Segmentation plays a crucial role in cardiac magnetic resonance imaging (CMRI) applications, since it permits automated detection of regions of interest. In this chapter we review semi-automated and fully automated cardiac MRI segmentation techniques and discuss their advantages. We classify those segmentation methods as classical and model-based.
CMRI can be acquired from several views. Long-axis (LA) and short-axis (SA) views of the heart are obtained routinely since random imaging planes can be selected. Figure 1 demonstrates the most common selected MRI views in a typical cardiovascular MR examination. CMRI mages are used to assess global and regional, RV and LV function as represented by systolic volume (SV), ejection fraction (EF), LV mass (Lorenz et al. 1999), wall-thickening (Vallejo et al. 2000), myocardial motion (Buckberg et al. 2007), and circumferential shortening of myocardial fibers (Tseng et al. 2003).
Horizontal LA multi-segmented cine MR images during: (a) the end–diastolic phase and (b) the end–systolic phase. Vertical LA multi–segmented cine MR images during: (c) the end–diastolic phase and (d) the end–systolic phase. SA multi–segmented cine MR images during: (e) the end–diastolic phase and (f) the end–systolic phase.
Segmentation is the process of partitioning an image into regions which are homogeneous, related to one or more characteristics or features (Castleman, 1996). For the estimation of several cardiac functions during a CMRI examination, the boundaries of the LV, RV and epicardium need to be accurately determined. Thus, edge detection and image segmentation must be performed in order to generate topologically correct cardiac surfaces from image data with minimum human effort and user interaction.
The mathematical description for the segmentation problem is: Consider an image I which is assumed to have N regions Sk ⊂ I, k=1…N, such that the union of all those regions is the entire image I: (1)
and these regions are disjoint: (2)
Thus, segmentation is defined as the procedure to find all the disjoint regions Sk (Sonka et al. 1998).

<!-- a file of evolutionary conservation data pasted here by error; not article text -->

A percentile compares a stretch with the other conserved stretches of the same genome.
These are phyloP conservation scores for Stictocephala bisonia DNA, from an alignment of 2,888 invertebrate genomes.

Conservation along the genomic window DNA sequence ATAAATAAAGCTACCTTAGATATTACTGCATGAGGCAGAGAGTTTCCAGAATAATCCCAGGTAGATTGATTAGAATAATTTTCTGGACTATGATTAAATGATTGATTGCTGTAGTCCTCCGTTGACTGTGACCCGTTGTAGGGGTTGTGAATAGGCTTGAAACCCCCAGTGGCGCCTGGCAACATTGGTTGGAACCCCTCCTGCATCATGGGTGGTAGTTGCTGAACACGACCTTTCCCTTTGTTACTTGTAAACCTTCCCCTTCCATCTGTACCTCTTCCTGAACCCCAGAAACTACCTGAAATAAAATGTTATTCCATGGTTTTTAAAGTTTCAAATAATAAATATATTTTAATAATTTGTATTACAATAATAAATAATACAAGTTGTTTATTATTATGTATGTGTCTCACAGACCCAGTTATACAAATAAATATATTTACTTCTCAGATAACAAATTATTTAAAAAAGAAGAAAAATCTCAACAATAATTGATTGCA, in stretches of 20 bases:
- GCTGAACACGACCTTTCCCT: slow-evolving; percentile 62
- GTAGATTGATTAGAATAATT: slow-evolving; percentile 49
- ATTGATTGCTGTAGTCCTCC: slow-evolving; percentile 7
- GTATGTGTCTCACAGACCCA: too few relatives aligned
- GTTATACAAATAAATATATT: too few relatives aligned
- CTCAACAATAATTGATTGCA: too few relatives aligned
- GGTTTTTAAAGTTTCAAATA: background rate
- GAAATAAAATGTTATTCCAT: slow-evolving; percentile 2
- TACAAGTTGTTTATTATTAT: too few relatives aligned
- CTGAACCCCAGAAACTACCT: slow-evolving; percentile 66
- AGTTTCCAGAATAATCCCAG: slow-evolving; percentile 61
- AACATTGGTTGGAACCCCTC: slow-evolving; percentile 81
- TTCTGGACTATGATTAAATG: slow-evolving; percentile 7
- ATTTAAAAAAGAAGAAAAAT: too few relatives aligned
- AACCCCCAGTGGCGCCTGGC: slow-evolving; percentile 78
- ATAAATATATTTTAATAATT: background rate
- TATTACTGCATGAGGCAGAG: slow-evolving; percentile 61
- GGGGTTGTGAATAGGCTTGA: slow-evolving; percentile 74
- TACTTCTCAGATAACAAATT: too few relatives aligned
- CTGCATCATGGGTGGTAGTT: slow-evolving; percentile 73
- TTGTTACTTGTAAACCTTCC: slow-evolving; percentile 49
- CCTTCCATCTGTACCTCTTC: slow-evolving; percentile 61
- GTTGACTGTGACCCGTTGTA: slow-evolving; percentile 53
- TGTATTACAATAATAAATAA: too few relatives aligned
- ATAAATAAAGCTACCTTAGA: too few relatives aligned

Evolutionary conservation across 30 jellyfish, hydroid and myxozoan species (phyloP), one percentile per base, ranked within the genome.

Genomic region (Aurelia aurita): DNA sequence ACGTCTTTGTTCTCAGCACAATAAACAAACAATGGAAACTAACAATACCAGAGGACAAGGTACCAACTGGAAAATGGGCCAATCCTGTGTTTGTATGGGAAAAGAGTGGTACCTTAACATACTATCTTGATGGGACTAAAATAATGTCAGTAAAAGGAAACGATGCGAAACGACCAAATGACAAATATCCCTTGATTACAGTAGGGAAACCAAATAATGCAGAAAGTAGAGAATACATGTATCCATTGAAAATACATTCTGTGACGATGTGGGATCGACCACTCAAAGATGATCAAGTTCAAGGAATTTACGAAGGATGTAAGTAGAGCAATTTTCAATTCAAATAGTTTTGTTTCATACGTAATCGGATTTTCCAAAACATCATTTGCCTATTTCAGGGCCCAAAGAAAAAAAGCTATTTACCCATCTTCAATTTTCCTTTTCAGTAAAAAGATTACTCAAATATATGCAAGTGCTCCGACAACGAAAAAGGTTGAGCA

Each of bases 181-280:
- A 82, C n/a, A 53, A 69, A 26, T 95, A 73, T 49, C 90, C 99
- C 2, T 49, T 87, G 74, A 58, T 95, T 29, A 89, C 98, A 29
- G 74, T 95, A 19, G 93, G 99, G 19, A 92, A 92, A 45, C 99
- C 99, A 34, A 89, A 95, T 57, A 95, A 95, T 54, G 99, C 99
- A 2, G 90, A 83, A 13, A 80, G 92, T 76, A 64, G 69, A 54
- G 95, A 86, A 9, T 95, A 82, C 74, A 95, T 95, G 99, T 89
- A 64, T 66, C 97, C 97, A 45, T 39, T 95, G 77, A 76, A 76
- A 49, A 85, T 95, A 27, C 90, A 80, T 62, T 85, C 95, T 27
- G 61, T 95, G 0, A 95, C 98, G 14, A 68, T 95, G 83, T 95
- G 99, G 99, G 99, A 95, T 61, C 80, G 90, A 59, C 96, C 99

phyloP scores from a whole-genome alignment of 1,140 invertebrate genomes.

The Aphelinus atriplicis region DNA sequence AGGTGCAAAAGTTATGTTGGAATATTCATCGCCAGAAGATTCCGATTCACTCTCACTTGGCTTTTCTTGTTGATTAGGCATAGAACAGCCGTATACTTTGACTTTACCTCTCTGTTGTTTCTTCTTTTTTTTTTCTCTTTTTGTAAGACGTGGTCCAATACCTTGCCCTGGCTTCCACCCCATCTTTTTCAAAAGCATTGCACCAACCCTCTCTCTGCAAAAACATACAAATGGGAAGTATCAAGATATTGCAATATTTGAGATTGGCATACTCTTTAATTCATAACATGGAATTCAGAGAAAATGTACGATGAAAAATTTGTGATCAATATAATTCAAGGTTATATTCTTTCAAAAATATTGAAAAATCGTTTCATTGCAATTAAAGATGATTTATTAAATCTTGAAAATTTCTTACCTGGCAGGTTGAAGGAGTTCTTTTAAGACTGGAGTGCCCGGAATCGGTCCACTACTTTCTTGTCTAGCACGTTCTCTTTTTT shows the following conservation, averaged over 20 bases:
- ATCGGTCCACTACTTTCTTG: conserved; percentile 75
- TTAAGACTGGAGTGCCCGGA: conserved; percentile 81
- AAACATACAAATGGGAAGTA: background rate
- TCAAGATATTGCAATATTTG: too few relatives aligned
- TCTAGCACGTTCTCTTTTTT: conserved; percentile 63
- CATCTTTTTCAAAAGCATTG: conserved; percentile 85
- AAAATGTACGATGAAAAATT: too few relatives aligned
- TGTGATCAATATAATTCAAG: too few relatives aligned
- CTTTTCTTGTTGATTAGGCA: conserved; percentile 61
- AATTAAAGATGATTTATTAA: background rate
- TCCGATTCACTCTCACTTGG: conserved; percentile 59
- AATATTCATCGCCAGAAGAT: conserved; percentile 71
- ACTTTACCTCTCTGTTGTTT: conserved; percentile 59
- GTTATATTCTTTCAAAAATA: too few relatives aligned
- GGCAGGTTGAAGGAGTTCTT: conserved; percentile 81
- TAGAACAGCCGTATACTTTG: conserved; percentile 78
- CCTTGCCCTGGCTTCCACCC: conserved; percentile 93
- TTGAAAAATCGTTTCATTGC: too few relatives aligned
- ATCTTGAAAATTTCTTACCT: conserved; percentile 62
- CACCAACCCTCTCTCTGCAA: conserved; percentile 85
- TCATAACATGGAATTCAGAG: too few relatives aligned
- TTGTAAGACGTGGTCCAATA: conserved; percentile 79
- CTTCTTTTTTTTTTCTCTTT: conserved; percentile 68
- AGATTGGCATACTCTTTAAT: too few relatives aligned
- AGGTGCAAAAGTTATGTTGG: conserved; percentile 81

In the literature, several works have been published introducing techniques for the segmentation for several imaging modalities (MRI, CT, echocardiograph, etc.). For each modality the problems are different and the methods are tailored to each modality.
In addition, segmentation methods can be classified in many ways:
Manual, semi-automatic, fully automatic
Pixel-based (local methods) and region-based (global methods)
Manual depiction, low level segmentation (thresholding, region growing, etc.) and model-based segmentation (deformable contours, statistical shape models, etc.)
Classical (thresholding, region-based, edge-based) and model-based segmentation (deformable contours, statistical shape models, active appearance models (AAMs), active shape models (ASMs))
Key Terms in this Chapter
Gaussian Distribution: Also called the standard normal distribution, is the normal distribution with mean zero and variance one.
Laplacian Operator: The Laplacian operator is a second order differential operator in the n-dimensional Euclidean space, defined as the divergence of the gradient.
Image Intensity: An image is defined as a two-dimensional function f(x, y) the amplitude of f at any pair of coordinates (x, y) is called the intensity or gray level of the image at that point.
Expectation-Maximization (EM) Algorithm: It is used in statistics for finding maximum likelihood estimates of parameters in probabilistic models, where the model depends on unobserved latent variables.
K-Means Algorithm: The k-means algorithm is an algorithm to cluster n objects based on attributes into k partitions, k = n. The algorithm minimizes the total intra-cluster variance or the squared error function.